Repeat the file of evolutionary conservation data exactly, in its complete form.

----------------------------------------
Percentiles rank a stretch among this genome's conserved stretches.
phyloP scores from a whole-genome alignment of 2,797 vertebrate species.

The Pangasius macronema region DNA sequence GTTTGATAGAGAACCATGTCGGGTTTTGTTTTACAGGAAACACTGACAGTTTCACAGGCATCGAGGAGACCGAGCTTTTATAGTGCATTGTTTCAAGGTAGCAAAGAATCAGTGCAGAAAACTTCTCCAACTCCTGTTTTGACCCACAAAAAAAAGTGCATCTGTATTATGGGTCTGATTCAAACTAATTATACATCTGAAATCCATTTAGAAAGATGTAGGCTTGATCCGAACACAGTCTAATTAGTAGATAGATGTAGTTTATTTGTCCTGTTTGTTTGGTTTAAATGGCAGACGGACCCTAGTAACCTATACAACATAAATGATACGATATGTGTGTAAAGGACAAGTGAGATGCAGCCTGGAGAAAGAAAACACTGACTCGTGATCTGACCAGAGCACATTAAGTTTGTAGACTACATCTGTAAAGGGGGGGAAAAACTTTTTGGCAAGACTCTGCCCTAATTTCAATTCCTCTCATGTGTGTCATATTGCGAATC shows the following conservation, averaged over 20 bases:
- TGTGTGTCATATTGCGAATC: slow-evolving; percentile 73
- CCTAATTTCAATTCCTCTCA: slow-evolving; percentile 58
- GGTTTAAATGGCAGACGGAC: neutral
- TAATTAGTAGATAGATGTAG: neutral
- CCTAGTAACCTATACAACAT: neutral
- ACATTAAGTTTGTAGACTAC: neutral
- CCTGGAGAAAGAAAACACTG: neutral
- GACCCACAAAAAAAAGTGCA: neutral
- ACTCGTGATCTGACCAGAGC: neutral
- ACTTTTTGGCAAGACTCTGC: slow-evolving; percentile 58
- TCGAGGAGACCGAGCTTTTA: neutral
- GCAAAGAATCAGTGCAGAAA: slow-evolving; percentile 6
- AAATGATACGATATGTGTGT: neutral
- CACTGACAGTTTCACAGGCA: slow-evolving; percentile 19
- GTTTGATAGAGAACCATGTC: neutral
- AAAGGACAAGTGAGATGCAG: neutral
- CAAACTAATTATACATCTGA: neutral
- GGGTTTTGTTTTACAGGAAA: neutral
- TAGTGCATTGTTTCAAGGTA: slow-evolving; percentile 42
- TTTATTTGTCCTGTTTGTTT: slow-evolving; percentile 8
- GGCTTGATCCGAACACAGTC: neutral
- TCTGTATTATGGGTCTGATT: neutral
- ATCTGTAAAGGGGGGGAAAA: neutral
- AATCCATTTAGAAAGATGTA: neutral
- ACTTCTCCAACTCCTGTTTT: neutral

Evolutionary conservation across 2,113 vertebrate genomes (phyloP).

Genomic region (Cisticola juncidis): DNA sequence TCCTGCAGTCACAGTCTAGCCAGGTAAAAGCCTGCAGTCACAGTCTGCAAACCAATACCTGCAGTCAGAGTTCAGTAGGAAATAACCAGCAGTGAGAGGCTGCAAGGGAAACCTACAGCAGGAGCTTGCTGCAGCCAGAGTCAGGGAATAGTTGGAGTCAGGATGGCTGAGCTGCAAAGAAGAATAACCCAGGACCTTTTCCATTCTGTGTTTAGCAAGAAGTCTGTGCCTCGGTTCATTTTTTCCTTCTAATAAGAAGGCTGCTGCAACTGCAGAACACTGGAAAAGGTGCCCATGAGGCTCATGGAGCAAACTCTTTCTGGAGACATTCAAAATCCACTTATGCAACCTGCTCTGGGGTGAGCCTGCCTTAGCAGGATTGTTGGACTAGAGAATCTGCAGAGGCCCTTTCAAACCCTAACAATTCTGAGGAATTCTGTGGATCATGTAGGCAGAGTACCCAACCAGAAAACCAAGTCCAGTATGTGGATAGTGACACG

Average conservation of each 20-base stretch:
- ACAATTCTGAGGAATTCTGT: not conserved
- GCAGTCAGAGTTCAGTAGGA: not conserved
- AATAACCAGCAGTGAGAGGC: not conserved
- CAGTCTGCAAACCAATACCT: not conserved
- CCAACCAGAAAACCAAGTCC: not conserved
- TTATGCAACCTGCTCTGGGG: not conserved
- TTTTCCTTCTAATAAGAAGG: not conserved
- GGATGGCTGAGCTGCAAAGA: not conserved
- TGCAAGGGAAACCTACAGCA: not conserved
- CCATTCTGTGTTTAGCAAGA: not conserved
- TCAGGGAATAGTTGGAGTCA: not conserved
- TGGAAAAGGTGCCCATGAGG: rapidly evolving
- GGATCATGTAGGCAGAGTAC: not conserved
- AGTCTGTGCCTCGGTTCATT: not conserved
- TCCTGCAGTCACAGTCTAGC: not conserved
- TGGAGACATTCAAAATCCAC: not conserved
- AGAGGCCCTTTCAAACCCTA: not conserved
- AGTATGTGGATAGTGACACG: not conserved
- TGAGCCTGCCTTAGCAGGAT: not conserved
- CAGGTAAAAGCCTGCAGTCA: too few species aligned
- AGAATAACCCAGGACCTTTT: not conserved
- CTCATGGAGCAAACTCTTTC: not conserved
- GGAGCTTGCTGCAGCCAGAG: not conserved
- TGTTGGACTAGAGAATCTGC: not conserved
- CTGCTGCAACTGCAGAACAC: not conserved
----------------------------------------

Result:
Percentiles rank a stretch among this genome's conserved stretches.
phyloP scores from a whole-genome alignment of 2,797 vertebrate species.

The Pangasius macronema region DNA sequence GTTTGATAGAGAACCATGTCGGGTTTTGTTTTACAGGAAACACTGACAGTTTCACAGGCATCGAGGAGACCGAGCTTTTATAGTGCATTGTTTCAAGGTAGCAAAGAATCAGTGCAGAAAACTTCTCCAACTCCTGTTTTGACCCACAAAAAAAAGTGCATCTGTATTATGGGTCTGATTCAAACTAATTATACATCTGAAATCCATTTAGAAAGATGTAGGCTTGATCCGAACACAGTCTAATTAGTAGATAGATGTAGTTTATTTGTCCTGTTTGTTTGGTTTAAATGGCAGACGGACCCTAGTAACCTATACAACATAAATGATACGATATGTGTGTAAAGGACAAGTGAGATGCAGCCTGGAGAAAGAAAACACTGACTCGTGATCTGACCAGAGCACATTAAGTTTGTAGACTACATCTGTAAAGGGGGGGAAAAACTTTTTGGCAAGACTCTGCCCTAATTTCAATTCCTCTCATGTGTGTCATATTGCGAATC shows the following conservation, averaged over 20 bases:
- TGTGTGTCATATTGCGAATC: slow-evolving; percentile 73
- CCTAATTTCAATTCCTCTCA: slow-evolving; percentile 58
- GGTTTAAATGGCAGACGGAC: neutral
- TAATTAGTAGATAGATGTAG: neutral
- CCTAGTAACCTATACAACAT: neutral
- ACATTAAGTTTGTAGACTAC: neutral
- CCTGGAGAAAGAAAACACTG: neutral
- GACCCACAAAAAAAAGTGCA: neutral
- ACTCGTGATCTGACCAGAGC: neutral
- ACTTTTTGGCAAGACTCTGC: slow-evolving; percentile 58
- TCGAGGAGACCGAGCTTTTA: neutral
- GCAAAGAATCAGTGCAGAAA: slow-evolving; percentile 6
- AAATGATACGATATGTGTGT: neutral
- CACTGACAGTTTCACAGGCA: slow-evolving; percentile 19
- GTTTGATAGAGAACCATGTC: neutral
- AAAGGACAAGTGAGATGCAG: neutral
- CAAACTAATTATACATCTGA: neutral
- GGGTTTTGTTTTACAGGAAA: neutral
- TAGTGCATTGTTTCAAGGTA: slow-evolving; percentile 42
- TTTATTTGTCCTGTTTGTTT: slow-evolving; percentile 8
- GGCTTGATCCGAACACAGTC: neutral
- TCTGTATTATGGGTCTGATT: neutral
- ATCTGTAAAGGGGGGGAAAA: neutral
- AATCCATTTAGAAAGATGTA: neutral
- ACTTCTCCAACTCCTGTTTT: neutral

Evolutionary conservation across 2,113 vertebrate genomes (phyloP).

Genomic region (Cisticola juncidis): DNA sequence TCCTGCAGTCACAGTCTAGCCAGGTAAAAGCCTGCAGTCACAGTCTGCAAACCAATACCTGCAGTCAGAGTTCAGTAGGAAATAACCAGCAGTGAGAGGCTGCAAGGGAAACCTACAGCAGGAGCTTGCTGCAGCCAGAGTCAGGGAATAGTTGGAGTCAGGATGGCTGAGCTGCAAAGAAGAATAACCCAGGACCTTTTCCATTCTGTGTTTAGCAAGAAGTCTGTGCCTCGGTTCATTTTTTCCTTCTAATAAGAAGGCTGCTGCAACTGCAGAACACTGGAAAAGGTGCCCATGAGGCTCATGGAGCAAACTCTTTCTGGAGACATTCAAAATCCACTTATGCAACCTGCTCTGGGGTGAGCCTGCCTTAGCAGGATTGTTGGACTAGAGAATCTGCAGAGGCCCTTTCAAACCCTAACAATTCTGAGGAATTCTGTGGATCATGTAGGCAGAGTACCCAACCAGAAAACCAAGTCCAGTATGTGGATAGTGACACG

Average conservation of each 20-base stretch:
- ACAATTCTGAGGAATTCTGT: not conserved
- GCAGTCAGAGTTCAGTAGGA: not conserved
- AATAACCAGCAGTGAGAGGC: not conserved
- CAGTCTGCAAACCAATACCT: not conserved
- CCAACCAGAAAACCAAGTCC: not conserved
- TTATGCAACCTGCTCTGGGG: not conserved
- TTTTCCTTCTAATAAGAAGG: not conserved
- GGATGGCTGAGCTGCAAAGA: not conserved
- TGCAAGGGAAACCTACAGCA: not conserved
- CCATTCTGTGTTTAGCAAGA: not conserved
- TCAGGGAATAGTTGGAGTCA: not conserved
- TGGAAAAGGTGCCCATGAGG: rapidly evolving
- GGATCATGTAGGCAGAGTAC: not conserved
- AGTCTGTGCCTCGGTTCATT: not conserved
- TCCTGCAGTCACAGTCTAGC: not conserved
- TGGAGACATTCAAAATCCAC: not conserved
- AGAGGCCCTTTCAAACCCTA: not conserved
- AGTATGTGGATAGTGACACG: not conserved
- TGAGCCTGCCTTAGCAGGAT: not conserved
- CAGGTAAAAGCCTGCAGTCA: too few species aligned
- AGAATAACCCAGGACCTTTT: not conserved
- CTCATGGAGCAAACTCTTTC: not conserved
- GGAGCTTGCTGCAGCCAGAG: not conserved
- TGTTGGACTAGAGAATCTGC: not conserved
- CTGCTGCAACTGCAGAACAC: not conserved